Calls for government to 'do the right thing' over nurses' strike

Calls for government to 'do the right thing' over nurses' strike
Nurses take part in their third day of industrial action outside St. James' Hospital in Dublin. Photo: Brian Lawless/PA

The Government has been called on to "do the right thing" and engage with striking nurses without preconditions.

Nurses and midwives who took part in a third day of industrial action today and are set to strike for three consecutive days next week.

Speaking in the Dáil, Health Minister Simon Harris said the Government is eager to come to "a fair and satisfactory solution" but it would have to be one that preserves the integrity of all elements of the public sector pay agreement reached last year.

Solidarity PBP TD Mick Barry encouraged a group of nurses who watched the debate from the public gallery to "keep your nerve" and keep up the pressure on the picket line.

Mr Harris said the current agreement commits to "significant increases" in pay by 2020 and will mean many will see wage increases of between 2 to 2.5% by the end of this year.

The Minister said he is willing to engage in talks on the range of workplace-related issues other than pay.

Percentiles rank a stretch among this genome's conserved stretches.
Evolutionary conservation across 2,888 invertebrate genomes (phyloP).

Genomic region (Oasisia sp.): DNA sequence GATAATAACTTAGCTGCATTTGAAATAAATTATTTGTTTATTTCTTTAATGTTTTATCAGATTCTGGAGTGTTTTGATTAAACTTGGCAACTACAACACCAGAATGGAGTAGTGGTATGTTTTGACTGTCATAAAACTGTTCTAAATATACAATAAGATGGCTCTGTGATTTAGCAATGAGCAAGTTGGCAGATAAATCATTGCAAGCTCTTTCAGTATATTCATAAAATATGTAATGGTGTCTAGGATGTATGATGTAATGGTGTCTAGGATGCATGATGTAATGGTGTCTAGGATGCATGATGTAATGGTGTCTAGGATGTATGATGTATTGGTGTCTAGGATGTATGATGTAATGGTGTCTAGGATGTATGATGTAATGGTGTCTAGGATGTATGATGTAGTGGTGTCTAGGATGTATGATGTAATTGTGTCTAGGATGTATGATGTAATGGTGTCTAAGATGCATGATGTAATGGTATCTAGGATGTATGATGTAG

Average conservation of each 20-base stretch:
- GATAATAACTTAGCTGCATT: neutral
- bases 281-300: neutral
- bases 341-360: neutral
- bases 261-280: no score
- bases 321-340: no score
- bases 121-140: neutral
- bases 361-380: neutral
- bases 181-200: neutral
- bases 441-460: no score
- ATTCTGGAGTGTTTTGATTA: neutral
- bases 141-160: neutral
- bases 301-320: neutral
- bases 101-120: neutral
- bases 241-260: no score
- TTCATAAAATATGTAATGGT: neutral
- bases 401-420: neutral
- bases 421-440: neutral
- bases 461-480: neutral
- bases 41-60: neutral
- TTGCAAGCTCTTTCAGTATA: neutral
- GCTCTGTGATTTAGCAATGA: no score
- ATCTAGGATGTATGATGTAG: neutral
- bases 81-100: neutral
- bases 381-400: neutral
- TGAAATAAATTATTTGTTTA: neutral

Finance Minister Paschal Donohoe also said: "If we make any one movement in this wage agreement for one group, it has immediate consequences for every other group".

But he acknowledged that recommendations from the commission allow for targeted changes, particularly around allowances that would be unlikely to trigger any competing claims from elsewhere in our public service.

"I still accept, stand by and believe in that piece of work," said Mr Donohoe.

TDs from across the opposition demanded that the Government enter talks without preconditions with Labour TD Alan Kelly asking "what's to be lost" in doing so? "It's going to happen anyway, it might as well happen now," he said.

Sinn Féin health spokesperson Louise O'Reilly said nurses working abroad want to be given a reason to come home. "Pay them decently, stop educating our nurses and our midwives to work in health services elsewhere," she said.

Ms O'Reilly said Mr Harris now has the opportunity to "do the right thing" and enter talks but said "there is no point everyone sitting around a table looking at each other when there is no will to resolve the dispute."

Fianna Fáil's Stephen Donnelly said health care professionals are now at their wits' end while his party colleague Barry Cowen said patients and the public are now suffering.

Dr Michael Harty said the strike is a result of a "failure to anticipate and deal with the frustration that nurses have" and said there is now a need for massive reform of the health system.

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